UW Medicine has four testing locations for scheduled drive‐up testing (scheduled walk-up testing is also offered at Harborview Medical Center) allowing for quick and safe COVID‐19 testing. This model helps the healthcare team conserve personal protection equipment (PPE) and minimizes the risk of spreading the virus in our clinics and hospitals. To make the process a little easier, there is a central phone number for patients to navigate COVID‐19 care with UW Medicine: 206.520.8700.

For information about testing locations, hours and instructions to share with patients, see COVID‐19 Testing Options – Overview Guide for UW Medicine Providers on the UW Medicine COVID-19 website.

Updated Policies for Staff Who Test Positive for COVID-19

We have updated our guidance for supervisors when one of their healthcare workers tests positive for COVID-19. These guidelines protect the privacy of the worker while also allowing for notification to other staff in the event of a possible exposure. For more information, see Guidance for Supervisors about Staff Who Test Positive for COVID-19.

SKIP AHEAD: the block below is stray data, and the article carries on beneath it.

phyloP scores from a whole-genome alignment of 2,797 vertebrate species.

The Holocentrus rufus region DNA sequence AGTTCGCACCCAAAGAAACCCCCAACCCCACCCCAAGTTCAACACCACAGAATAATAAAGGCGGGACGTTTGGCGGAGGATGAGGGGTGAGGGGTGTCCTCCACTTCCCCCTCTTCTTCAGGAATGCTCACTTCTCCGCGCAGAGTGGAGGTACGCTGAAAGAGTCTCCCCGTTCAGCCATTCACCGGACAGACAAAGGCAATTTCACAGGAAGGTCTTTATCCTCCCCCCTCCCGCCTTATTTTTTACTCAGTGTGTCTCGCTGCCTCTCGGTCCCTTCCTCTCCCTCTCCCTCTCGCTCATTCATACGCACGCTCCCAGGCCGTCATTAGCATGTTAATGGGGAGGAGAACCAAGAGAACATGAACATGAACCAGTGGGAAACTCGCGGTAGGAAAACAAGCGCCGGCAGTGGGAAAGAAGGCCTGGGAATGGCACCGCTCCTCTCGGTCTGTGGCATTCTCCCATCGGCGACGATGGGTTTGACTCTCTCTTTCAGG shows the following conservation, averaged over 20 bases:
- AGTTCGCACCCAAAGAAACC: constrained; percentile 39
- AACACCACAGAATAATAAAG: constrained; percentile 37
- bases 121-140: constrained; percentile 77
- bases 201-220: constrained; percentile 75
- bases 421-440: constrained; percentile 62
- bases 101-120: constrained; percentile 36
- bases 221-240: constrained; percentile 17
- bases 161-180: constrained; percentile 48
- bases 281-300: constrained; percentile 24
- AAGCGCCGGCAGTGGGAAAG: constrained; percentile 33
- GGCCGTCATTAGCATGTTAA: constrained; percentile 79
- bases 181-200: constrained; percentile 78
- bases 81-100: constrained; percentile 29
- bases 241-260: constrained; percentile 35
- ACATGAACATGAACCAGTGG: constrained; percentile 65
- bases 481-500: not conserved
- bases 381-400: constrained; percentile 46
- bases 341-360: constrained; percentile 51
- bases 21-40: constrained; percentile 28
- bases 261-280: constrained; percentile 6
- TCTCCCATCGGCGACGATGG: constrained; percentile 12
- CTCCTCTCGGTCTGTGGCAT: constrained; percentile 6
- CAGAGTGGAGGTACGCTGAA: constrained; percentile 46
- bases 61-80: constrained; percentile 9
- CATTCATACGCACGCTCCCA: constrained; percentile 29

We have also updated our information for employees who either have symptoms of a respiratory infection or have tested positive for COVID-19.

Key updates:

  • Employees who recover from COVID-19 and return to work should wear a mask until 14 days from the first day of their symptoms.
  • Employees who tested positive while asymptomatic should stay home for a minimum of 10 days from the date of the test.

For details, see the FAQ for Employees on the UW Medicine COVID-19 website.

Technology Connects Patients with Their Families